Nearly 300,000 people are due to receive lower pensions in a move announced in December last year. The government plans to scrap the ‘derived benefit’ top-up for spouses worth up to around £66 per week, a benefit that disproportionately benefits women.
It’s the latest in a salvo of policies designed to reduce pensions spending at a time when every pound has to stretch further.
Derived benefit explained
The top-up is awarded to people who have failed to accrue the required 18 years of National Insurance contributions required to receive the state pension, but whose spouses have met the requirement. Approximately 3% of all pensioners receive the derived benefit top-up.
It was introduced in the National Insurance Act of 1946, under the dominant societal model of the male breadwinner. Women were extremely likely to reach state pension age without qualifying for their own pension, and so were awarded up to 60% of the full pension while their husband was alive, increasing to the full rate once widowed.
By design, the majority of claimants are still women, who may have taken career breaks to look after children. Of the roughly 300,000 pensioners expected to affected between 2016 and 2030, 190,000 are women.
The top-up is expected to be scrapped when the single-tier pension is introduced in 2016.
The case for cutting
The government’s case for cutting the derived benefit top-up is three-fold:
- There is a need to cut the pensions budget.
- The benefit no longer fits the times.
- The majority of claimants live overseas.
That the pensions budget needs cutting is clear and undisputed. 30% of government spending is on welfare, and retirement benefits (including state pension) amount to more than half of that. The ageing population means this spending is only going to balloon unless radical, structural changes are made.
The most interesting reason for cutting the benefit is based on recent trends. Looking at the government’s own graph, we can see that the proportion of women reaching state pension age who are entitled to the full state pension has increased dramatically even in the last 15 years.
As put in a statement by the DWP: “We have always said that under the new single tier pension everyone will build up a state pension on their right. This will put an end to the outdated notion that a man needs a pension while a woman needs a husband.”
Scrapping the top-up then, is both in keeping with the contributory principle of the welfare state and a shift in keeping with demographic shifts.
The final reason, and what seems to be the real thrust of the argument, is that the majority of claimants are actually living overseas “with little or no connection to the UK”. For example, based on the most recent figures, “nearly 70% of the awards to date relate to married men living outside the UK.” Quite rightly, and again in keeping with the contributory principle, the coalition takes the view that the pensions budget is best spent on people who have worked, and are living, in the UK.
Defending the benefit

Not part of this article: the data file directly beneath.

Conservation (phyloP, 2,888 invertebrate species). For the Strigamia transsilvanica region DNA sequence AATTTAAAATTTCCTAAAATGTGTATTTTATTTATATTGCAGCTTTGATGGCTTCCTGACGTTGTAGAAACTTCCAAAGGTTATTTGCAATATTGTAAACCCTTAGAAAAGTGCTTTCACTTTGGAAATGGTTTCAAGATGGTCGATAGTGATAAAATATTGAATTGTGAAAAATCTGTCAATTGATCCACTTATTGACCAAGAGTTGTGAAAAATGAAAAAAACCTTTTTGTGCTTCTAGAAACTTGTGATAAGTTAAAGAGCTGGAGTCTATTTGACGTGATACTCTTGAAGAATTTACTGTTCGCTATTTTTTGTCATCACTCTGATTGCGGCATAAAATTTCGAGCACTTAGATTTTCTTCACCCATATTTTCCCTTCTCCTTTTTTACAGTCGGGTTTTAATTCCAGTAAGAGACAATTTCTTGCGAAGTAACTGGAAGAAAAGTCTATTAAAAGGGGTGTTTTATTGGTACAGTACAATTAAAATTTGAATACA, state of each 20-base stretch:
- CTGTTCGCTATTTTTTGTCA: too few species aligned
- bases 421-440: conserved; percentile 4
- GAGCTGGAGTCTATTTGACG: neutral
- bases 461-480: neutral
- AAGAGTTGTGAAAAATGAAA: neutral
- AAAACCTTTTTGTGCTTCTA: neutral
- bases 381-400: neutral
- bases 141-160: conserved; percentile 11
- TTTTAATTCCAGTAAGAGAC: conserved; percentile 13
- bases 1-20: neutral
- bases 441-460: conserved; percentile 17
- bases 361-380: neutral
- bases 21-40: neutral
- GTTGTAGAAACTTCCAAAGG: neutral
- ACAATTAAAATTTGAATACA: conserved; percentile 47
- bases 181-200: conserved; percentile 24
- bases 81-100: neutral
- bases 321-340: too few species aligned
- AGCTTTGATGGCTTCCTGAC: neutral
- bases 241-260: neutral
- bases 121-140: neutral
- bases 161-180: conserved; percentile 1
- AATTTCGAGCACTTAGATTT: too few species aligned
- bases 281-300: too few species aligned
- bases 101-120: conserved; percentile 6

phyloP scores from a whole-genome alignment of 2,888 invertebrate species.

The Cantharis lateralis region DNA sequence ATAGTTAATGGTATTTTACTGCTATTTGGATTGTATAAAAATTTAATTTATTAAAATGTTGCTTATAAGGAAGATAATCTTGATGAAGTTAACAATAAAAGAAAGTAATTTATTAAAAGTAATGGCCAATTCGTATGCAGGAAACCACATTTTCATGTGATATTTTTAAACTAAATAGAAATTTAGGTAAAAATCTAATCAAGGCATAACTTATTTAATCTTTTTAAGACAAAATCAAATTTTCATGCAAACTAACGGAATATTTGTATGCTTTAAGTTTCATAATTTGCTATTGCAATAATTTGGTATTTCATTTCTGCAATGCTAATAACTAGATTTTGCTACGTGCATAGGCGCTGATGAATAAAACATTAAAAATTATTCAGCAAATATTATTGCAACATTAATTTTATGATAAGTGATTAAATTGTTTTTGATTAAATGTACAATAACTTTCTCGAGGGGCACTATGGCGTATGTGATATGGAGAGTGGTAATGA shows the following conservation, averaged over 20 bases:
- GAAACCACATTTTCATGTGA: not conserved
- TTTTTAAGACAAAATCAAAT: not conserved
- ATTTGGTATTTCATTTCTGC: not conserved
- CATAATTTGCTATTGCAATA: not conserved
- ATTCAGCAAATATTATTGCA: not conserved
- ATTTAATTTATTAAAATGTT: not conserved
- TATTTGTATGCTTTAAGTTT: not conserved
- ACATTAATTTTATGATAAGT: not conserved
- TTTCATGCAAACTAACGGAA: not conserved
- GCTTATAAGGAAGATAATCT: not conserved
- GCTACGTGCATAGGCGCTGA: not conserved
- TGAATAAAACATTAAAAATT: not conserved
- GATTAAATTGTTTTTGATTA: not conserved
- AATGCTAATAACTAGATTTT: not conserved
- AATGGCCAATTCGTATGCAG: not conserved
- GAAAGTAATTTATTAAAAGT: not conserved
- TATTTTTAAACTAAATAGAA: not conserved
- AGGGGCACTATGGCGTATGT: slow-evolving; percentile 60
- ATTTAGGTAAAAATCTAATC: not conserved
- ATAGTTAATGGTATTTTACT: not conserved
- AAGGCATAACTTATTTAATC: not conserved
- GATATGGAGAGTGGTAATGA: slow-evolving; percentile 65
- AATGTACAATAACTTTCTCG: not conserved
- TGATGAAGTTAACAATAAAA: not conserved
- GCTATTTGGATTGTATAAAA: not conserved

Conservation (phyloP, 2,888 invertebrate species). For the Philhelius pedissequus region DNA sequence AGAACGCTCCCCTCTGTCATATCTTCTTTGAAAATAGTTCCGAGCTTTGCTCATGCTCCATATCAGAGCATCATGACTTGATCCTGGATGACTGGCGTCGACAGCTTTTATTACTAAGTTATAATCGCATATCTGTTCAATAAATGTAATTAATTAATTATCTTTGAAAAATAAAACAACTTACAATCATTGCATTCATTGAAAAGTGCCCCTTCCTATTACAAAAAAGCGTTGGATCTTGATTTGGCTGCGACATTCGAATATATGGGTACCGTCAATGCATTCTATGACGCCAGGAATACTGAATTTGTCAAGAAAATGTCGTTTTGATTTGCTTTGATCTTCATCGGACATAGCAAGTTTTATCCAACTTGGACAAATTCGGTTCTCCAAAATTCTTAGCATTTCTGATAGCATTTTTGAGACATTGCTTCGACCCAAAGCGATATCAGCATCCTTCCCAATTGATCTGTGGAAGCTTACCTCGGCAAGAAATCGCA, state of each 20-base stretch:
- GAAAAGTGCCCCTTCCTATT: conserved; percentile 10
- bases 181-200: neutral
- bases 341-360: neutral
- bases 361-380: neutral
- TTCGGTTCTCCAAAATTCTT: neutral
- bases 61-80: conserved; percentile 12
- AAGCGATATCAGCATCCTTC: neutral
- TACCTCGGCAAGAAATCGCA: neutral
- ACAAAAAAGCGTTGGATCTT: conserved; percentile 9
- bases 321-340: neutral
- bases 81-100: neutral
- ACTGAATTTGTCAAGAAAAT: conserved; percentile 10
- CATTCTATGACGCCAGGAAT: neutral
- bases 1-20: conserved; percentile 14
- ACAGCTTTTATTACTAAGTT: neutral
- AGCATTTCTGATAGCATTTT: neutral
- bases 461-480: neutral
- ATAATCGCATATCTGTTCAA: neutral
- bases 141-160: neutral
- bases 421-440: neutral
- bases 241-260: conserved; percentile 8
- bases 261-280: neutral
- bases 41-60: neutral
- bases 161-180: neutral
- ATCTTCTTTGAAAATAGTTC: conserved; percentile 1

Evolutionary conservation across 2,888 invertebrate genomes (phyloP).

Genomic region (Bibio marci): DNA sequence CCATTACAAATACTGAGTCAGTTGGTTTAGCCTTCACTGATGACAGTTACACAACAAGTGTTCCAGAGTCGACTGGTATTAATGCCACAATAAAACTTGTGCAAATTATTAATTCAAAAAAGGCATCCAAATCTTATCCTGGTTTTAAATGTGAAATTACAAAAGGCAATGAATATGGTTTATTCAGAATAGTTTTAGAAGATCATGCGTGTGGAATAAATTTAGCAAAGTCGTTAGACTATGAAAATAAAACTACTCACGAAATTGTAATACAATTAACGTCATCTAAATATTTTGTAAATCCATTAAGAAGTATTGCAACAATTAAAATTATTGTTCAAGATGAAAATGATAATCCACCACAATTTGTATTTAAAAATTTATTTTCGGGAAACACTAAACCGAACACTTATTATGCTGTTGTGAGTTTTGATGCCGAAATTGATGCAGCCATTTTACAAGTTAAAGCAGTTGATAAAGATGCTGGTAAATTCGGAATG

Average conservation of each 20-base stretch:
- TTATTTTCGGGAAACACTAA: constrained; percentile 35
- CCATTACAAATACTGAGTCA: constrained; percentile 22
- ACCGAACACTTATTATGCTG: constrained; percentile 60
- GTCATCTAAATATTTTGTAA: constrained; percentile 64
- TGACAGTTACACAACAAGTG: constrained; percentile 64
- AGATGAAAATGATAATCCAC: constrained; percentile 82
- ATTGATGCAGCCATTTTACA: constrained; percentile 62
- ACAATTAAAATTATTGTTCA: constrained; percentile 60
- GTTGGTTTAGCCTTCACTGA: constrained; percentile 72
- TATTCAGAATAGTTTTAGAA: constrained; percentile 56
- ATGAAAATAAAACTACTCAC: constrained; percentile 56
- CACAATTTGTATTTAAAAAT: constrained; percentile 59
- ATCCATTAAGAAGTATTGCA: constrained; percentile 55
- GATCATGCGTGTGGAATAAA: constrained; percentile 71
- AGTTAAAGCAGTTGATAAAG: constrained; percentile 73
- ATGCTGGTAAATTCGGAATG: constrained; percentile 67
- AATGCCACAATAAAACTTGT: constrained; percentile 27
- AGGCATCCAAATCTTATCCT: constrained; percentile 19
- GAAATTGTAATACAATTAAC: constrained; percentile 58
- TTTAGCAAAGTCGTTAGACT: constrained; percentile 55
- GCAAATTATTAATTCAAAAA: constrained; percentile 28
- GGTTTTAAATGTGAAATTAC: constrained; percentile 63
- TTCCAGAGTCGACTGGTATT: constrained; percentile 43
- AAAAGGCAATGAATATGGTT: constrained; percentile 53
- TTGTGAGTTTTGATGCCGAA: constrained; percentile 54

The government’s case is certainly persuasive, particularly considering the relatively small number of people affected – and their concession that to take away the benefit overnight would be conspicuously unfair, putting transitional measures in place. However, like all government cuts, their reasoning deserves further scrutiny.
The principle defence of the benefit is that cutting it completely simply doesn’t make sense. Yes, the majority of women now qualify for a full state pension themselves. But there is still a sizeable proportion that don’t. Women are disproportionately affected as they are more likely to take career breaks. The solution to that problem, whilst still in keeping with the contributory principle would be some sort of derived benefit based on their spouse’s NI contributions…
That the pensions bill needs curtailing is irrefutable. But to take the other side of the argument, retirement is becoming progressively harder to pay for from an individual point of view. Pensions minister Steve Webb has admitted himself that the state pension provides only a “bare minimum”. According to pension provider Fidelity’s pension calculator, it takes a pension pot of hundreds of thousands on top of the state pension for even a modest retirement income. In this context, taking away the top-up seems perverse. The contributory principle is important, but so is welfare-as-safety-net; protecting the most vulnerable in society.
That there has been a growth in men living overseas able to claim the benefit – presumably because they emigrated and so have not built up their NI contributions – is a reason to clamp down on awards to emigrants, not to scrap the benefit altogether.
The bigger picture
The government needs to reduce the pensions bill however it can. As such, it’s hard to shake the feeling that the derived-benefit top-up has come under fire mostly because it affects a relatively small number of people, and therefore will go relatively unnoticed. The move to scrap it has certainly received very little media attention.
Similarly to raising the state pension age with no regard to national and professional disparities in life expectancy, it seems like another case of using a blunt tool where sharper nuance is required.